C - scanf_s() function


scanf_s() or scanf() function reads data from stdin and converts them to one or more values according to the format specifiers in a format control string.

The prototype of the scanf_s() function is as follows:

int scanf_s(const char * restrict format, . . . );

scanf() function has a similar prototype.

The difference between scanf() and scanf_s() is

  • the latter requires two arguments for each input data controlled by c, s, and [ specifiers,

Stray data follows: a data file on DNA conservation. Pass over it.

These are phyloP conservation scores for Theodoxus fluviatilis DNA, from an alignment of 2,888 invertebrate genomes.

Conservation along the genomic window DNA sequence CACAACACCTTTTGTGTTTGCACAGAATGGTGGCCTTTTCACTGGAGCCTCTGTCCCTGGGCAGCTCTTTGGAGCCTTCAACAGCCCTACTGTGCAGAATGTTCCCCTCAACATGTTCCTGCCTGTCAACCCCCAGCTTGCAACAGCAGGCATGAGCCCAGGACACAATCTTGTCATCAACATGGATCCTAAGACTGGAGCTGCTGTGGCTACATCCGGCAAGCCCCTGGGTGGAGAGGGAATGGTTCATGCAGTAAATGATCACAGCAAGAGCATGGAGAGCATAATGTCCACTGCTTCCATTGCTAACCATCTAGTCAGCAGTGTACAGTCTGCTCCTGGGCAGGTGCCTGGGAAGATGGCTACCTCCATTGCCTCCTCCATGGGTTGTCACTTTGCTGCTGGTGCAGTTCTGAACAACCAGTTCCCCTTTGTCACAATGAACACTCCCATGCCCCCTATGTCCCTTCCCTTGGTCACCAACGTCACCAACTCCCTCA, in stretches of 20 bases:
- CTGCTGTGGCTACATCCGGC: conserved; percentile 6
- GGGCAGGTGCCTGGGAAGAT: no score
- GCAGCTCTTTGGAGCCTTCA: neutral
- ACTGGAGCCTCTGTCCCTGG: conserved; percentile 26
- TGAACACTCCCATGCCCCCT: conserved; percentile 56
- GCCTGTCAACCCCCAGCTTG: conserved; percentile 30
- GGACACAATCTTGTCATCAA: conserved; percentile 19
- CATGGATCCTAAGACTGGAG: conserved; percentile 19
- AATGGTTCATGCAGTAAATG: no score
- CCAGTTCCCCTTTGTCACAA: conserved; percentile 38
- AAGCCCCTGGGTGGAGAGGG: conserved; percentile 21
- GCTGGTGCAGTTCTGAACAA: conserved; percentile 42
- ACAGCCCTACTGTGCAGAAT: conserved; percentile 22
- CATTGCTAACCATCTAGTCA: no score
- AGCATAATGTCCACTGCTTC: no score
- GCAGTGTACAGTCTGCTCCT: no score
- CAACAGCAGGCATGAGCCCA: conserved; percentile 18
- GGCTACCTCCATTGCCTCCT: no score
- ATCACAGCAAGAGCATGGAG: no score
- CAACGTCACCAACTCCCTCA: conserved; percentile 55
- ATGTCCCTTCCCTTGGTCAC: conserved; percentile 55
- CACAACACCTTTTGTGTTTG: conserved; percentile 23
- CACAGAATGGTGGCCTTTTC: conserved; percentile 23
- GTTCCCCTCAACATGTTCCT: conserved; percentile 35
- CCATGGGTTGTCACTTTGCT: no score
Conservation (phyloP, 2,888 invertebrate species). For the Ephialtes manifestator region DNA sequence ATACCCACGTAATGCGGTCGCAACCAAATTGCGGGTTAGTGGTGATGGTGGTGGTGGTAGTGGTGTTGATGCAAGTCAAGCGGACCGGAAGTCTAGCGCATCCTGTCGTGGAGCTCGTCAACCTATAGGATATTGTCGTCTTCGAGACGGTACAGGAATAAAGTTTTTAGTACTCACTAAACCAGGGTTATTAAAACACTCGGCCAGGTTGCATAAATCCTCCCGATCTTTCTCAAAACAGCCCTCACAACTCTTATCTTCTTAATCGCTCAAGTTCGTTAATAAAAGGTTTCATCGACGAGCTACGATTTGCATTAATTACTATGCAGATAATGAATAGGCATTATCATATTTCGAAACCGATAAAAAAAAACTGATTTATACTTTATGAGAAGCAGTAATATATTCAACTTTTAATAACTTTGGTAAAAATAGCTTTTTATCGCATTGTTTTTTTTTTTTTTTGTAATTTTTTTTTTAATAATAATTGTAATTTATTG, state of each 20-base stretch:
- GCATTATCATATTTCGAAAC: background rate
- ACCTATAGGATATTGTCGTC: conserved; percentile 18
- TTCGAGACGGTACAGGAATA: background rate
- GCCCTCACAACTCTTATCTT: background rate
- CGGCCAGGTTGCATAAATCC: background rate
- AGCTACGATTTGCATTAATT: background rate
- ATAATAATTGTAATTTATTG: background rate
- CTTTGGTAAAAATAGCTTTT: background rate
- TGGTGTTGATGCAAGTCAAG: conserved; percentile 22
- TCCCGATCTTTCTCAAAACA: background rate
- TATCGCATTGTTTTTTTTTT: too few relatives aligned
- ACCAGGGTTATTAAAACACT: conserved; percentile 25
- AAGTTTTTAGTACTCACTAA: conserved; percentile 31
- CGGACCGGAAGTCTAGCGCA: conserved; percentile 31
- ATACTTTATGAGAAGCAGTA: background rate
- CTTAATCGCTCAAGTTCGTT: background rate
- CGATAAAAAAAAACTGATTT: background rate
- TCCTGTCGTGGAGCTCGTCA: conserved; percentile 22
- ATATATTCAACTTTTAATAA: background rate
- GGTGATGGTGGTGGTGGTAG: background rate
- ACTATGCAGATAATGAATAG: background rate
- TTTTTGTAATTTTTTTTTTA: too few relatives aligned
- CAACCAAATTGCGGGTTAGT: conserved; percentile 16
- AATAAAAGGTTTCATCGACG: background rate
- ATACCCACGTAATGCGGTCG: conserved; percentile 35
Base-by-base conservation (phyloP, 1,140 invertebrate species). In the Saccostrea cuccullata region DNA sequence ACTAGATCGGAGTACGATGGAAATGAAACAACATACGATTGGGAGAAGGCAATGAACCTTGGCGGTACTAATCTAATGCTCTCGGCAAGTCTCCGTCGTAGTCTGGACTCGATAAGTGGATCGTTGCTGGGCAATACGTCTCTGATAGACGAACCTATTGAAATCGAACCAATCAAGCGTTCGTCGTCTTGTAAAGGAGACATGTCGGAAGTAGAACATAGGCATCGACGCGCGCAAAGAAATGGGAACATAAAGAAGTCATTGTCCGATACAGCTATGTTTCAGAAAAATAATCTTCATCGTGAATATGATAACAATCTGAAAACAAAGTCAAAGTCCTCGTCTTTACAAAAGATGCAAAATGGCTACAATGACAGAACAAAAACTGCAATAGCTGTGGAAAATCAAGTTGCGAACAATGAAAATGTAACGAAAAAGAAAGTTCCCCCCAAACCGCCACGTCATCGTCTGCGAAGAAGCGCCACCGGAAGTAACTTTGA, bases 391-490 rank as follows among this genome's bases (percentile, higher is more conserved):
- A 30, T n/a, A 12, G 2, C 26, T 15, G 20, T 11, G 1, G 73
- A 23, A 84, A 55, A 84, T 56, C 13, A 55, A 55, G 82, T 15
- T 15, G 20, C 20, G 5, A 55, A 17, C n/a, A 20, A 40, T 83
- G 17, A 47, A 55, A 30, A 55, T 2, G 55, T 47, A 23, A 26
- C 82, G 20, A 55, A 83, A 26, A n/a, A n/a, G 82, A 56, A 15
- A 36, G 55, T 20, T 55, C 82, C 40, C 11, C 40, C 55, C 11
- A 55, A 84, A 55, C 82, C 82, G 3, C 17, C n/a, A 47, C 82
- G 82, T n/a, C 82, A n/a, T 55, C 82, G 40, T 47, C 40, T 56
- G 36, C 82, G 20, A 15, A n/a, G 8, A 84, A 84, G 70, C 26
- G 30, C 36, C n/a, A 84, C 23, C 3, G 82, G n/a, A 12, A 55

• the former just requires one argument for these.

The format control string is basically a description of how scanf_s() should convert the incoming character stream to the values required.

Following the format control string, you can have one or more optional arguments.

For each input read with specifications c, s, or [ specifiers, the first corresponding argument is a pointer to the memory where the input is to be stored, and the second argument corresponding is the number of bytes pointed to by the previous argument.

The scanf_s() reads from stdin until it comes to the end of the format control string or until an error condition happens.